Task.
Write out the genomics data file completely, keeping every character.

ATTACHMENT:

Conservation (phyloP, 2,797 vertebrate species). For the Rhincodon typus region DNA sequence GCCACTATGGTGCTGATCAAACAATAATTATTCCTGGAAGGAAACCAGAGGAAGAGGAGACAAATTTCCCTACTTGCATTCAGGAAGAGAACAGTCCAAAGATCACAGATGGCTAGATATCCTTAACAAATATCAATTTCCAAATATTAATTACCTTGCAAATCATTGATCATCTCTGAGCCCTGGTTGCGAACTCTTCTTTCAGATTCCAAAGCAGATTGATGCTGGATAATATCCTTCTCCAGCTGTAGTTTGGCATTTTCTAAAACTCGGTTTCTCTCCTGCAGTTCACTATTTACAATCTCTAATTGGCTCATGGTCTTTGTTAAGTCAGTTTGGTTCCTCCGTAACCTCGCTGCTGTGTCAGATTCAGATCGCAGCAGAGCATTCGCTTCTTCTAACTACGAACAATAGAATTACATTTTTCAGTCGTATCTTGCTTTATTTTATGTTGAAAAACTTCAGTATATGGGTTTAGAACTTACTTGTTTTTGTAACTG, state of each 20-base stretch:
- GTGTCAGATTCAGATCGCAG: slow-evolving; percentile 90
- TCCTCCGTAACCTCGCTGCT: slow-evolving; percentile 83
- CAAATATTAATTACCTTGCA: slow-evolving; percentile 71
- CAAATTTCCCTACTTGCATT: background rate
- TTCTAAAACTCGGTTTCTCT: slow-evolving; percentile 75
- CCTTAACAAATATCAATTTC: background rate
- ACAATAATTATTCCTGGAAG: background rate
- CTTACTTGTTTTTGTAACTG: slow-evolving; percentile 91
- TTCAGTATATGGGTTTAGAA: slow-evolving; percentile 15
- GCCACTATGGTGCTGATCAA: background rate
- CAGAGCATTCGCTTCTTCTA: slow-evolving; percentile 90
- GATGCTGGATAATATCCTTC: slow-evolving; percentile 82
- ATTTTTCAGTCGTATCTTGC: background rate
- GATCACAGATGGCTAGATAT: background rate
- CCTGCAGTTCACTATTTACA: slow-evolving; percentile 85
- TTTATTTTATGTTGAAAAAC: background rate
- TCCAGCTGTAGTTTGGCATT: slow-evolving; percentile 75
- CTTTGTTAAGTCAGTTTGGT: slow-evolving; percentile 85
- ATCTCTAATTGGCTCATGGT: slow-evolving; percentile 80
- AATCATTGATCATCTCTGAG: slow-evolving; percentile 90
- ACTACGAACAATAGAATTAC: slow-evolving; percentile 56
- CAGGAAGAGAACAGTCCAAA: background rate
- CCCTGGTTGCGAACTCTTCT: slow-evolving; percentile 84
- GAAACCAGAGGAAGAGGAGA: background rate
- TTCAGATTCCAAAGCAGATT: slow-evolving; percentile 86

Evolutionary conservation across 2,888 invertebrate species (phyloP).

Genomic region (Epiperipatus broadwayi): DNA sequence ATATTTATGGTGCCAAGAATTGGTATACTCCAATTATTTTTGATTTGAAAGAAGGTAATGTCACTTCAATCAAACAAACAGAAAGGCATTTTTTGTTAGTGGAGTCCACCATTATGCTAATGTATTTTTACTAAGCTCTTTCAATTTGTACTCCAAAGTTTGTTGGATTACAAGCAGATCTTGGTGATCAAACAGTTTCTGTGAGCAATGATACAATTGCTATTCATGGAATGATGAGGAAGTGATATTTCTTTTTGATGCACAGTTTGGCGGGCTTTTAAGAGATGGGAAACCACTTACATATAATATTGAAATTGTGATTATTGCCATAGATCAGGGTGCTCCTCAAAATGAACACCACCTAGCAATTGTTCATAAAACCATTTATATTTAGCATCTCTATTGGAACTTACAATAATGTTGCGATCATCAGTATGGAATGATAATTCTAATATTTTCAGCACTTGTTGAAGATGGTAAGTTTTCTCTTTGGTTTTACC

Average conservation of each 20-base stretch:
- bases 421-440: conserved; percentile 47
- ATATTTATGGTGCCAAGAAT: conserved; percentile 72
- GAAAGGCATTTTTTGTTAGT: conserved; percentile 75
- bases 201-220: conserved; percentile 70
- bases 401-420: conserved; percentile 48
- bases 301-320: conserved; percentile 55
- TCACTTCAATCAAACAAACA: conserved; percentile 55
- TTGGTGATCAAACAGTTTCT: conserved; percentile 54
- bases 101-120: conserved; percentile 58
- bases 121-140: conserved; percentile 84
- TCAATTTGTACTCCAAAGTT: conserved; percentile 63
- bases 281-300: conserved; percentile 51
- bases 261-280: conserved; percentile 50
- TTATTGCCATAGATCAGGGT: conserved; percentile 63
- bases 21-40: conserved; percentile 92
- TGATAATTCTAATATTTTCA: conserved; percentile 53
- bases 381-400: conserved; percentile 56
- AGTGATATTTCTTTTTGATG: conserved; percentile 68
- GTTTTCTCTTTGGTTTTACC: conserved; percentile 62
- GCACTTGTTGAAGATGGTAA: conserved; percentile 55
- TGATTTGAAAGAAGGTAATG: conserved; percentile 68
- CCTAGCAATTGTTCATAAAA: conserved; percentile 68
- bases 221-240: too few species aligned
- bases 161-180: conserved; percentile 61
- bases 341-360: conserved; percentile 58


Conservation (phyloP, 2,797 vertebrate species). For the Rhincodon typus region DNA sequence GCCACTATGGTGCTGATCAAACAATAATTATTCCTGGAAGGAAACCAGAGGAAGAGGAGACAAATTTCCCTACTTGCATTCAGGAAGAGAACAGTCCAAAGATCACAGATGGCTAGATATCCTTAACAAATATCAATTTCCAAATATTAATTACCTTGCAAATCATTGATCATCTCTGAGCCCTGGTTGCGAACTCTTCTTTCAGATTCCAAAGCAGATTGATGCTGGATAATATCCTTCTCCAGCTGTAGTTTGGCATTTTCTAAAACTCGGTTTCTCTCCTGCAGTTCACTATTTACAATCTCTAATTGGCTCATGGTCTTTGTTAAGTCAGTTTGGTTCCTCCGTAACCTCGCTGCTGTGTCAGATTCAGATCGCAGCAGAGCATTCGCTTCTTCTAACTACGAACAATAGAATTACATTTTTCAGTCGTATCTTGCTTTATTTTATGTTGAAAAACTTCAGTATATGGGTTTAGAACTTACTTGTTTTTGTAACTG, state of each 20-base stretch:
- GTGTCAGATTCAGATCGCAG: slow-evolving; percentile 90
- TCCTCCGTAACCTCGCTGCT: slow-evolving; percentile 83
- CAAATATTAATTACCTTGCA: slow-evolving; percentile 71
- CAAATTTCCCTACTTGCATT: background rate
- TTCTAAAACTCGGTTTCTCT: slow-evolving; percentile 75
- CCTTAACAAATATCAATTTC: background rate
- ACAATAATTATTCCTGGAAG: background rate
- CTTACTTGTTTTTGTAACTG: slow-evolving; percentile 91
- TTCAGTATATGGGTTTAGAA: slow-evolving; percentile 15
- GCCACTATGGTGCTGATCAA: background rate
- CAGAGCATTCGCTTCTTCTA: slow-evolving; percentile 90
- GATGCTGGATAATATCCTTC: slow-evolving; percentile 82
- ATTTTTCAGTCGTATCTTGC: background rate
- GATCACAGATGGCTAGATAT: background rate
- CCTGCAGTTCACTATTTACA: slow-evolving; percentile 85
- TTTATTTTATGTTGAAAAAC: background rate
- TCCAGCTGTAGTTTGGCATT: slow-evolving; percentile 75
- CTTTGTTAAGTCAGTTTGGT: slow-evolving; percentile 85
- ATCTCTAATTGGCTCATGGT: slow-evolving; percentile 80
- AATCATTGATCATCTCTGAG: slow-evolving; percentile 90
- ACTACGAACAATAGAATTAC: slow-evolving; percentile 56
- CAGGAAGAGAACAGTCCAAA: background rate
- CCCTGGTTGCGAACTCTTCT: slow-evolving; percentile 84
- GAAACCAGAGGAAGAGGAGA: background rate
- TTCAGATTCCAAAGCAGATT: slow-evolving; percentile 86

Evolutionary conservation across 2,888 invertebrate species (phyloP).

Genomic region (Epiperipatus broadwayi): DNA sequence ATATTTATGGTGCCAAGAATTGGTATACTCCAATTATTTTTGATTTGAAAGAAGGTAATGTCACTTCAATCAAACAAACAGAAAGGCATTTTTTGTTAGTGGAGTCCACCATTATGCTAATGTATTTTTACTAAGCTCTTTCAATTTGTACTCCAAAGTTTGTTGGATTACAAGCAGATCTTGGTGATCAAACAGTTTCTGTGAGCAATGATACAATTGCTATTCATGGAATGATGAGGAAGTGATATTTCTTTTTGATGCACAGTTTGGCGGGCTTTTAAGAGATGGGAAACCACTTACATATAATATTGAAATTGTGATTATTGCCATAGATCAGGGTGCTCCTCAAAATGAACACCACCTAGCAATTGTTCATAAAACCATTTATATTTAGCATCTCTATTGGAACTTACAATAATGTTGCGATCATCAGTATGGAATGATAATTCTAATATTTTCAGCACTTGTTGAAGATGGTAAGTTTTCTCTTTGGTTTTACC

Average conservation of each 20-base stretch:
- bases 421-440: conserved; percentile 47
- ATATTTATGGTGCCAAGAAT: conserved; percentile 72
- GAAAGGCATTTTTTGTTAGT: conserved; percentile 75
- bases 201-220: conserved; percentile 70
- bases 401-420: conserved; percentile 48
- bases 301-320: conserved; percentile 55
- TCACTTCAATCAAACAAACA: conserved; percentile 55
- TTGGTGATCAAACAGTTTCT: conserved; percentile 54
- bases 101-120: conserved; percentile 58
- bases 121-140: conserved; percentile 84
- TCAATTTGTACTCCAAAGTT: conserved; percentile 63
- bases 281-300: conserved; percentile 51
- bases 261-280: conserved; percentile 50
- TTATTGCCATAGATCAGGGT: conserved; percentile 63
- bases 21-40: conserved; percentile 92
- TGATAATTCTAATATTTTCA: conserved; percentile 53
- bases 381-400: conserved; percentile 56
- AGTGATATTTCTTTTTGATG: conserved; percentile 68
- GTTTTCTCTTTGGTTTTACC: conserved; percentile 62
- GCACTTGTTGAAGATGGTAA: conserved; percentile 55
- TGATTTGAAAGAAGGTAATG: conserved; percentile 68
- CCTAGCAATTGTTCATAAAA: conserved; percentile 68
- bases 221-240: too few species aligned
- bases 161-180: conserved; percentile 61
- bases 341-360: conserved; percentile 58